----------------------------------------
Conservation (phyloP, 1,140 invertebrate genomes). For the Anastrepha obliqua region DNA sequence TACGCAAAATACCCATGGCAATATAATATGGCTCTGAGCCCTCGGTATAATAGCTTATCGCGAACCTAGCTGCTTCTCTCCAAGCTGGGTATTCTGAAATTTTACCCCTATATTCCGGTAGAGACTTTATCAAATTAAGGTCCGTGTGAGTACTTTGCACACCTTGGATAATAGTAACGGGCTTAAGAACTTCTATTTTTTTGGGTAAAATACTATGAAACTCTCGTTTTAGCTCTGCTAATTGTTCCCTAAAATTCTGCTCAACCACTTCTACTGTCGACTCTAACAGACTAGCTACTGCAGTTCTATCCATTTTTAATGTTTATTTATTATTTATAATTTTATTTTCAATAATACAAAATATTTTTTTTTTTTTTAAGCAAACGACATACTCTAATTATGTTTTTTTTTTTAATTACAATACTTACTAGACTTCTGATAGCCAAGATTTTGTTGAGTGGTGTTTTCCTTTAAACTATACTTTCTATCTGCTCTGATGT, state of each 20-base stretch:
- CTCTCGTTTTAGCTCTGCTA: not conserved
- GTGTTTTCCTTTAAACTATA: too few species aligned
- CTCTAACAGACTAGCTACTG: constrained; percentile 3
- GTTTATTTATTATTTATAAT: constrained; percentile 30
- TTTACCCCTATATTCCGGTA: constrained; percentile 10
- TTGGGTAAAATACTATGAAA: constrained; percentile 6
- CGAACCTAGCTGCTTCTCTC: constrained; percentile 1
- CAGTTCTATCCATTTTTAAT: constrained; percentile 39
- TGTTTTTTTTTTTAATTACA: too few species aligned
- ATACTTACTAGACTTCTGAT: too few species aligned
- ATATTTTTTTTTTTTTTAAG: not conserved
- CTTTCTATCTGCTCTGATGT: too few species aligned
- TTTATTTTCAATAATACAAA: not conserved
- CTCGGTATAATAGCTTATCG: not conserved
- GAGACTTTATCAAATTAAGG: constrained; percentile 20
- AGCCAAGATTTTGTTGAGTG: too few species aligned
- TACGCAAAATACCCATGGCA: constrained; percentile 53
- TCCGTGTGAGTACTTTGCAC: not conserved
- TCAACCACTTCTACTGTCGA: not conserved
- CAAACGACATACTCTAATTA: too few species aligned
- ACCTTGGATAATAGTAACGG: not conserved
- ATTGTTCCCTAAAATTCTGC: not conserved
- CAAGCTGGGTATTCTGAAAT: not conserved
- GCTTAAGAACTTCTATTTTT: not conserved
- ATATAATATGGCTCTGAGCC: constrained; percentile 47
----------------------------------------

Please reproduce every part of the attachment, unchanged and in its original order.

Conservation (phyloP, 1,140 invertebrate genomes). For the Anastrepha obliqua region DNA sequence TACGCAAAATACCCATGGCAATATAATATGGCTCTGAGCCCTCGGTATAATAGCTTATCGCGAACCTAGCTGCTTCTCTCCAAGCTGGGTATTCTGAAATTTTACCCCTATATTCCGGTAGAGACTTTATCAAATTAAGGTCCGTGTGAGTACTTTGCACACCTTGGATAATAGTAACGGGCTTAAGAACTTCTATTTTTTTGGGTAAAATACTATGAAACTCTCGTTTTAGCTCTGCTAATTGTTCCCTAAAATTCTGCTCAACCACTTCTACTGTCGACTCTAACAGACTAGCTACTGCAGTTCTATCCATTTTTAATGTTTATTTATTATTTATAATTTTATTTTCAATAATACAAAATATTTTTTTTTTTTTTAAGCAAACGACATACTCTAATTATGTTTTTTTTTTTAATTACAATACTTACTAGACTTCTGATAGCCAAGATTTTGTTGAGTGGTGTTTTCCTTTAAACTATACTTTCTATCTGCTCTGATGT, state of each 20-base stretch:
- CTCTCGTTTTAGCTCTGCTA: not conserved
- GTGTTTTCCTTTAAACTATA: too few species aligned
- CTCTAACAGACTAGCTACTG: constrained; percentile 3
- GTTTATTTATTATTTATAAT: constrained; percentile 30
- TTTACCCCTATATTCCGGTA: constrained; percentile 10
- TTGGGTAAAATACTATGAAA: constrained; percentile 6
- CGAACCTAGCTGCTTCTCTC: constrained; percentile 1
- CAGTTCTATCCATTTTTAAT: constrained; percentile 39
- TGTTTTTTTTTTTAATTACA: too few species aligned
- ATACTTACTAGACTTCTGAT: too few species aligned
- ATATTTTTTTTTTTTTTAAG: not conserved
- CTTTCTATCTGCTCTGATGT: too few species aligned
- TTTATTTTCAATAATACAAA: not conserved
- CTCGGTATAATAGCTTATCG: not conserved
- GAGACTTTATCAAATTAAGG: constrained; percentile 20
- AGCCAAGATTTTGTTGAGTG: too few species aligned
- TACGCAAAATACCCATGGCA: constrained; percentile 53
- TCCGTGTGAGTACTTTGCAC: not conserved
- TCAACCACTTCTACTGTCGA: not conserved
- CAAACGACATACTCTAATTA: too few species aligned
- ACCTTGGATAATAGTAACGG: not conserved
- ATTGTTCCCTAAAATTCTGC: not conserved
- CAAGCTGGGTATTCTGAAAT: not conserved
- GCTTAAGAACTTCTATTTTT: not conserved
- ATATAATATGGCTCTGAGCC: constrained; percentile 47